Great Circle Algorithms

OpenLayers is a wonderful JavaScript framework for map making, but its functions assume a FlatLand view of the Earth. This is fine for simply displaying maps, but if you're trying to interact with your map by measuring distances or angles over large areas you're not likely to get accurate results.

The Earth is essentially a sphere, and so it's more appropriate to measure distances and angles using spherical trigonometry. First, note that the shortest distance between two points on a sphere is the route traced out by a plane passing through the center of the sphere and the two points where it intersects the sphere's surface. The arc described by the intersection of any plane that passes through the center of a sphere and the surface of the sphere is known as a great circle. All the meridians (lines of longitude) are great circles as is the Equator. For detailed discussion of great circles and their application see the Great Circle page at WikiPedia.

The OpenLayers.Geometry.Point class can easily be extended to provide great circle functionality for calculating distances and angles between points as well as computing waypoints along a great circle route (i.e. finding the coordinates of a point that is a specified distance and bearing from an origin point.) The mathematics for the following functions comes from Ed Williams' excellent Aviation Formulary site.

If you want to download some working JavaScript code that implements these algorithms in OpenLayers it's available at Point.js. This is used in an OpenLayers demonstration of animating a line.

Great Circle Distance

In this discussion (and in the actual functions), we assume that coordinates are Latitude and Longitude as signed decimal degrees with negative longitude in the western hemisphere and negative latitude in the southern hemisphere. Coordinates are also converted to radians to do the calculations as this simplifies the spherical trigonometry a great deal.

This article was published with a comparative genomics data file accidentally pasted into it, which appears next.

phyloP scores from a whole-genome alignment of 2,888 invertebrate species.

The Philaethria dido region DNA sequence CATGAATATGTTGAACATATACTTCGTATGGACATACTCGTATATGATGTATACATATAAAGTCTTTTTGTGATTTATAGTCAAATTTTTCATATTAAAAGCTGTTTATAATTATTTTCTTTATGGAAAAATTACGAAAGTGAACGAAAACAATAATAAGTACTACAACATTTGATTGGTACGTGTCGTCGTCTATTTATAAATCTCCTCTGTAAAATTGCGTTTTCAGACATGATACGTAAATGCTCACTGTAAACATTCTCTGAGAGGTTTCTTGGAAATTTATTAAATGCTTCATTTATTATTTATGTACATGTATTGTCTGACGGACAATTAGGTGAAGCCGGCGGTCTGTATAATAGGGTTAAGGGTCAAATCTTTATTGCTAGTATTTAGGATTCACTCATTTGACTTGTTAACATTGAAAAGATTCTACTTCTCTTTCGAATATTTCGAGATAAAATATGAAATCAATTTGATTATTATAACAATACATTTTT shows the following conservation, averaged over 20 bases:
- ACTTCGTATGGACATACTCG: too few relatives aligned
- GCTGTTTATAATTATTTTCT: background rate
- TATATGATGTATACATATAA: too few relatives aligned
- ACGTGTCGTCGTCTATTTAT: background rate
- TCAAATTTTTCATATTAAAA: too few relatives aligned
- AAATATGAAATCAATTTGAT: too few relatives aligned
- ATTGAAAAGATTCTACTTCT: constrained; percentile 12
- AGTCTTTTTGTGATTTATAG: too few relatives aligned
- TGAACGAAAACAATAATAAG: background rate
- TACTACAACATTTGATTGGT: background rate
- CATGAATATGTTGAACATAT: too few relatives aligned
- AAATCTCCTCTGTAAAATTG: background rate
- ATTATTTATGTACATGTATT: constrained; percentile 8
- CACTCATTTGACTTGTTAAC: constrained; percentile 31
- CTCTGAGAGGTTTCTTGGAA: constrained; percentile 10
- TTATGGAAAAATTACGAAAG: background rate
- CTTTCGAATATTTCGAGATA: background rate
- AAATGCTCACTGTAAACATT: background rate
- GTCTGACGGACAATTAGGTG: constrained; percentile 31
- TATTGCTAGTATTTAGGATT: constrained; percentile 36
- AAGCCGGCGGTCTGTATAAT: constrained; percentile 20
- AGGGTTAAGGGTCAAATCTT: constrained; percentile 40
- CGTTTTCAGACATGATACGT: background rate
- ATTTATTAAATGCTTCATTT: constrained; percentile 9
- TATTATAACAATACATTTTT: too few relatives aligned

```Constants:
Radius of the Earth in miles

Ratio of a circle's circumference to its diameter
PI = 3.1415926535897932384626433832795

Factor to convert decimal degrees to radians

Factor to convert decimal degrees to radians

Great Circle Distance:
Inputs are 2 coordinates x1,y1 and x2,y2

a = sin(( y2-y1 ) / 2.0 )^2
b = sin(( x2-x1 ) / 2.0 )^2
c = sqrt( a + cos( y2 ) * cos( y1 ) * b )

distance = 2 * asin( c ) * EARTH_RADIUS
```

Great Circle Bearing

This algorithm calculates the angle that point 2 bears to point 1 along a great circle route. Note that as you move along that route from point 1 to point 2 the bearing is always changing.

```Inputs are 2 coordinates x1,y1 and x2,y2

a = cos(y2) * sin(x2 - x1)
b = cos(y1) * sin(y2) - sin(y1) * cos(y2) * cos(x2 - x1)

if((a == 0) && (b == 0)) {
bearing = 0
} else if( b == 0) {
if( a < 0)
bearing = 3 * PI / 2
else
bearing = PI / 2
} else if( b < 0)
else {
if( a < 0)
else
}
```

Great Circle Waypoints

This algorithm returns a point that is a specified distance and bearing from the input point. Inputs are 2 coordinates x1,y1, bearing (an angle) and distance (units match EARTH_RADIUS). It returns coordinates x2, y2.

```  Convert to radians

// Convert arc distance to radians

y2 = asin( sin(y1) * cos(c) + cos(y1) * sin(c) * cos(bearing)) * RAD2DEG

a = sin(c) * sin(bearing)
b = cos(y1) * cos(c) - sin(y1) * sin(c) * cos(bearing)

if( b == 0 )
x2 = x1
else
x2 = x1 + atan(a/b) * RAD2DEG

return x2,y2
```